Higher Antioxidant Levels Linked to Lower Dementia Risk

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SUMMARY: People with higher levels of the s lutein, zeaxanthin, and beta-cryptoxanthin may have a lower risk of dementia, researchers report.
People with higher blood levels of antioxidants are less likely to develop dementia, according to a study published in the journal Neurology.
People with the highest blood levels of the antioxidants lutein, zeaxanthin and beta-cryptoxanthin were less likely to develop dementia decades later than those with lower levels of antioxidants, the study found.

Lutein and zeaxanthin are found in leafy green vegetables such as kale, spinach, broccoli, and peas.Beta-cryptoxanthin is found in fruits such as oranges, papayas, tangerines, and persimmons.
“Expanding people’s cognitive function is an important public health challenge,” said study author May A. Beydoun, Ph.D., MPH, from the National Institute on Aging at the National Institutes of Health in Baltimore, Maryland.
Antioxidants may help protect the brain from oxidative stress that can lead to cell damage. Further research is needed to test whether adding these antioxidants helps protect the brain from dementia.”
The study involved 7,283 people who were at least 45 years old at the start of the study.At the start of the study, they had physical exams, interviews and blood tests to find out about antioxidant levels.They were then followed for an average of 16 years to see who developed dementia.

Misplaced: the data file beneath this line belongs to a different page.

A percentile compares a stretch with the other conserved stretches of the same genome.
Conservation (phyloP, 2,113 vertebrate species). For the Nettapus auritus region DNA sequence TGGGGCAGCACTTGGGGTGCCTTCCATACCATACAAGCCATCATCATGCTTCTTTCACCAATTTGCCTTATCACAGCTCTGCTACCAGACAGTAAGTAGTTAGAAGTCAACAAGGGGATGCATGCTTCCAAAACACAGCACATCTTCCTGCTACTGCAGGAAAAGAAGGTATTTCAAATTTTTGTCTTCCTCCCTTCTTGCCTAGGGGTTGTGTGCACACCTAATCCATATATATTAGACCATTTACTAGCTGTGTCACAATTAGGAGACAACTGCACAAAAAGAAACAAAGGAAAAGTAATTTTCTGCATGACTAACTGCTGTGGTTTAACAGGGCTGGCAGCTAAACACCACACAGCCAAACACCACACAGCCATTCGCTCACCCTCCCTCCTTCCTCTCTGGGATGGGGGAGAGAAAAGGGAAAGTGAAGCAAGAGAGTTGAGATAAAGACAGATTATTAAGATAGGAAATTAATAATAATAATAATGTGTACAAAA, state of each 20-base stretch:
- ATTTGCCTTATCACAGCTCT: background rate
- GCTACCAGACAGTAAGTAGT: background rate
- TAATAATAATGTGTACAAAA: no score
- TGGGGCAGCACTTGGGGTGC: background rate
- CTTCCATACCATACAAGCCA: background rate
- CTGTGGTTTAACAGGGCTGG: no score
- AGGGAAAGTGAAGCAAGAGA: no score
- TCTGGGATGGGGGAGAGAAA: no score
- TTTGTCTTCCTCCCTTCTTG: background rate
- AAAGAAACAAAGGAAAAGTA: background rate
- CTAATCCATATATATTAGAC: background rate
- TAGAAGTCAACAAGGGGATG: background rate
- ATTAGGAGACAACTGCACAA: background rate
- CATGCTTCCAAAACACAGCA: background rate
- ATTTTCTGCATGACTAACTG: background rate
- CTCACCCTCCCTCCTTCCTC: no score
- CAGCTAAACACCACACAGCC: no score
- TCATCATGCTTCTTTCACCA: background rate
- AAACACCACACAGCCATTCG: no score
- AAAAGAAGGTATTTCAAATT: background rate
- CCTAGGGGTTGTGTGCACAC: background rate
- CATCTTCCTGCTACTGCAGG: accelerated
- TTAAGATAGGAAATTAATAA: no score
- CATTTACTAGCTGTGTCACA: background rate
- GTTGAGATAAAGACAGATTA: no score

Participants were divided into three groups based on levels of antioxidants in their blood.People with the highest levels of lutein and zeaxanthin were less likely to develop dementia than those with lower levels of lutein and zeaxanthin.
For each standard deviation increase in lutein and zeaxanthin levels, approximately 15.4 micromoles per liter, the risk of dementia was reduced by 7%.For beta-cryptoxanthin, each standard deviation increase in levels (approximately 8.6 micromoles per liter) was associated with a 14% lower risk of dementia.
“It is important to note that these antioxidants have a reduced effect on dementia risk when we take into account other factors such as education, income and physical activity, so these factors may help explain antioxidant levels and dementia.” Baden said.
One limitation of the study is that antioxidant levels are based on one measurement of blood levels and may not reflect levels in people’s lifetimes.

Post time: May-31-2022